Friday, December 17, 2010

The Grinch Who Stole Christmas

Remember the cartoon based on Dr. Seuss's children's story about the mean-hearted Grinch who stole all the presents, food, and trees from the tiny village of Whoville?  His motivation for the theft was his disgust at the unabashed joy the Whos exhibited every year as they celebrated Christmas together as a town.

The 2010 version of the Grinch is the Federal Reserve. According to a news report by  television station KOCO last week the Federal Reserve completed its regular audit of Payne County bank in Oklahoma City and as part of that audit ordered that the small local bank remove it's Thomas Kinkaid paintings hanging in the bank's lobby.  Apparently some tellers had crosses and Bible verses posted at their stations; employees were also seen wearing "Merry Christmas" pins.  Auditors said that this is inappropriate, and all religious items should be removed.  Finally, the bank posted a Bible verse of the day on its Internet banking site, and the auditors ordered them to remove this also.

Payne County Bank has reportedly complied with all of these demands, but they are asking for clarification of the rules that the Federal Reserve cited in ordering the removal of the religious items, and they have also asked for help from the Oklahoma City Mortgage Banker's Association. They are asking those sympathetic to them to write to the head of the Kansas City Federal Reserve to ask them to reverse the decision.

Frankly, this is such an outrageous overstepping of government authority that it should be alarming to everyone, regardless of their personal religious beliefs.  Payne County Bank is a private bank--it is not a government entity.  While as a society we cite "separation of church and state" as grounds to keep endorsement of religious practices out of the public arena, our country has long-valued freedom of expression and individual religious practice as a key cornerstone of our society.  Therefore, if the bank's management and owners want to have crosses and Bible verses in the lobby and on the company's website, that is their decision as a private business.  Likewise, tellers who wish to post Bible verses and crosses at their stations and to wear "Merry Christmas" pins are exercising their own freedom of religion. Since there are doubtless other banks in Oklahoma City where consumers who are offended by Payne County's pro-Christian decor can bank if they choose to, and obviously the bank has decided that it does not care if the lack of political correctness costs them a few depositors, their choice in decorations is none of the government's business.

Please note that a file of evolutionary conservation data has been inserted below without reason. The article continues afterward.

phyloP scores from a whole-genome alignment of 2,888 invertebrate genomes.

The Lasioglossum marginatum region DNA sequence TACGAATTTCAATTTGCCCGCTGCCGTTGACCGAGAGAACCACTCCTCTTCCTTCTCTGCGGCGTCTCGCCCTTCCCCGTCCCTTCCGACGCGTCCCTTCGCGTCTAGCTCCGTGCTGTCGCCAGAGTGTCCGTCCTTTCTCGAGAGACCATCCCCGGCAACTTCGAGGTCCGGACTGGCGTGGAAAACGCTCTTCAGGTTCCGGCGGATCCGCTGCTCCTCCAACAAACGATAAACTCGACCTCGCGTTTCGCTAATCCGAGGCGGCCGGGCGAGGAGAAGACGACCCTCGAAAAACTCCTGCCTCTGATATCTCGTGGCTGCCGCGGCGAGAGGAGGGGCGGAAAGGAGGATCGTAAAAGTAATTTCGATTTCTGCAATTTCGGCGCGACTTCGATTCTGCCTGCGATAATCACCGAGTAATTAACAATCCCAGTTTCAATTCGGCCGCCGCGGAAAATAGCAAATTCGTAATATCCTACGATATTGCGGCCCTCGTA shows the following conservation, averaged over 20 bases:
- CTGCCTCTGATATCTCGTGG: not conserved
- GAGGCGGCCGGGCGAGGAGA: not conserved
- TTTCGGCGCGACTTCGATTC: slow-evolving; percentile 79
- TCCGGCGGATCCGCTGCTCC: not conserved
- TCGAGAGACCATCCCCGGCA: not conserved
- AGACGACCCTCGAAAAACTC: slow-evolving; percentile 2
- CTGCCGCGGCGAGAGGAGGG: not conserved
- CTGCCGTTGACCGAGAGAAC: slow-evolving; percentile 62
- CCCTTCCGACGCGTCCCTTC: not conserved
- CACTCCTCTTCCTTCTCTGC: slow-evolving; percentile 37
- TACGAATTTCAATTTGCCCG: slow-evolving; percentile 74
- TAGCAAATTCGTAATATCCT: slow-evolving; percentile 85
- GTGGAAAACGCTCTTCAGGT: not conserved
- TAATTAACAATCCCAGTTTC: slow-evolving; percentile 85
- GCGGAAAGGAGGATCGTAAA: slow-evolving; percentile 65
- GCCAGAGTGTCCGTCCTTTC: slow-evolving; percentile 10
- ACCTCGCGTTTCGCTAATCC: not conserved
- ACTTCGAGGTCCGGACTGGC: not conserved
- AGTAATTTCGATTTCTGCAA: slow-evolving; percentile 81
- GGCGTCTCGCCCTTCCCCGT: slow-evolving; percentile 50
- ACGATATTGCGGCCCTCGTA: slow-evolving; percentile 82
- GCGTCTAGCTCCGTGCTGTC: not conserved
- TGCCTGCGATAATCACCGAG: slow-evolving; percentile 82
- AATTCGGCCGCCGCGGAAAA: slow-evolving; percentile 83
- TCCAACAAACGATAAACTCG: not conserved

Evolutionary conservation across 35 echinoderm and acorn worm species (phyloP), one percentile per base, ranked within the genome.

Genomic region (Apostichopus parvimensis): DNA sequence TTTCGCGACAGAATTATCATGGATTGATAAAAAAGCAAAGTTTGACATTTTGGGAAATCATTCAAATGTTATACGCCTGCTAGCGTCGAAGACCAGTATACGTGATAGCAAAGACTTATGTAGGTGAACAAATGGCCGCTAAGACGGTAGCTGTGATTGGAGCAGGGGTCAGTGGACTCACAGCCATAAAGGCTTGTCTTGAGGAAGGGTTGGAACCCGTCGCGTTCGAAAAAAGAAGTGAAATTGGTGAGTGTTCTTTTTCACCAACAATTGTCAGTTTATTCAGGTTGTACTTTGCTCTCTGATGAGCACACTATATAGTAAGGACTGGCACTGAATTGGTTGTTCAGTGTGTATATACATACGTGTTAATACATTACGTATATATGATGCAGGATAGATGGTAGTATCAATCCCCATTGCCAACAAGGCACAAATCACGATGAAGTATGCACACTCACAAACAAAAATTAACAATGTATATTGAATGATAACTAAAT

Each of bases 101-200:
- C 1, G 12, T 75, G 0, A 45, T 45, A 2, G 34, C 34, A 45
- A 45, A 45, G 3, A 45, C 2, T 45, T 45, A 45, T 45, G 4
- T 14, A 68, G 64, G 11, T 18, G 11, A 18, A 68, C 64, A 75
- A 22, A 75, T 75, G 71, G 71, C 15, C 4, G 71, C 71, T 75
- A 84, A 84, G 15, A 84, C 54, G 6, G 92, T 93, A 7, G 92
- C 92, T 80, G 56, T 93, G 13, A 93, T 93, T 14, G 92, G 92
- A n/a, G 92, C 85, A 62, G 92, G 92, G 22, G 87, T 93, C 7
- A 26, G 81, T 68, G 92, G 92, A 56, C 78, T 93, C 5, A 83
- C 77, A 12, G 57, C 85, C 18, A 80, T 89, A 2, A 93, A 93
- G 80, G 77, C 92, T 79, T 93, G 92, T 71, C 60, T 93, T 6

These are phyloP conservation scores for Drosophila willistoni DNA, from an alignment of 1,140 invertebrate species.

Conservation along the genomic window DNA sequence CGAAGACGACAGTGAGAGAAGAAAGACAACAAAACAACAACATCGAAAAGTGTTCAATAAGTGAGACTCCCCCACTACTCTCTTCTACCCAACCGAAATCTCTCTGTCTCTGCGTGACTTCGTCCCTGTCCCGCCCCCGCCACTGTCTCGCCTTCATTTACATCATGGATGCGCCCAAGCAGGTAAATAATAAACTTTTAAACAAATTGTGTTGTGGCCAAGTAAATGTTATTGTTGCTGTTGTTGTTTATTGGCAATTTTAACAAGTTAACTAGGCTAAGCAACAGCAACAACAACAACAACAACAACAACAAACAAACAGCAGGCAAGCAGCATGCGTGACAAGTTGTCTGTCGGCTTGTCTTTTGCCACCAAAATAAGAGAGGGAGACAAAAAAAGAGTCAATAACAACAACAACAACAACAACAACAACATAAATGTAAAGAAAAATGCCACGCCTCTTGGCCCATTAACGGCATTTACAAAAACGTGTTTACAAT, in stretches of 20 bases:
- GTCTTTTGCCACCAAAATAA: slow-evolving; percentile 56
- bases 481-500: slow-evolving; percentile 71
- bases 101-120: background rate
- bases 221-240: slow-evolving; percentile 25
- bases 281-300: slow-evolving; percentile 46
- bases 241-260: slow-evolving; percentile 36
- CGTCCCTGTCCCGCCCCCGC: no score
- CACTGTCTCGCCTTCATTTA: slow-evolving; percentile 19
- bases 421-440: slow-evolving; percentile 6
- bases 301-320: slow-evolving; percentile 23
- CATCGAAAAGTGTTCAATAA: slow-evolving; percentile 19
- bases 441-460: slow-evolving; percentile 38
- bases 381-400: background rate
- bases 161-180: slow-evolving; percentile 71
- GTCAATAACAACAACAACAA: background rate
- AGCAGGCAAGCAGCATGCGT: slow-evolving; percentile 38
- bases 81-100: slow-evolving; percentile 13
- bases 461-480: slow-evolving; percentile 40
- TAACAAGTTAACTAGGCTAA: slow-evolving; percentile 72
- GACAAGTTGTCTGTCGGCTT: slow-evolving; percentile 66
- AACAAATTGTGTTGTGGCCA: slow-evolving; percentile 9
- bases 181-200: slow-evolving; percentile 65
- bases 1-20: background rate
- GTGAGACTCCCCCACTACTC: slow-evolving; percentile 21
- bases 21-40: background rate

We all know that every company has a culture.  All companies promote the values that the ownership and executives hold dear.   Sometimes the values that the company is promoting are so offensive to a large block of consumers that the consumers will launch a boycott in order to change the company culture.  But that is a decision between the consumers and the business.  It is not the place of regulators to interfere with or try to change that culture.

This new attitude that regulators can tell private banks what jewelry their employees can wear, what decor they can display, and what message they can promote is going to have far reaching consequences.  I wonder if the Consumer Financial Protection Bureau will order the decorative crosses given to me over the years by many different friends and family members removed from my building.  And it may not stop there.  Hobby Lobby--the home decor store--closes on Sundays and plays Christian music in the store as a reflection of the owner's desire to promote Christianity.  Will some supervisory authority order them to change the radio station and to staff the place on Sundays?  Chick-Fil-A recently did a promotion with contemporary Christian artist Michael W. Smith for his new CD "Wonder".  Smith autographed CDs at the Dallas Chick-Fil-A for any customers who wanted them.  (My nine year old niece stood in line to get her picture taken with him and get an autographed CD.  I think it was one of the high points of her life!)  Will we see a day when the FDA rules that such promotions are "inappropriate" even though they have nothing whatsoever to do with food safety?

The Grinch would be proud--he was able to steal Christmas from just one tiny town.  What the Federal Reserve has done could ultimately steal Christmas from all of us.

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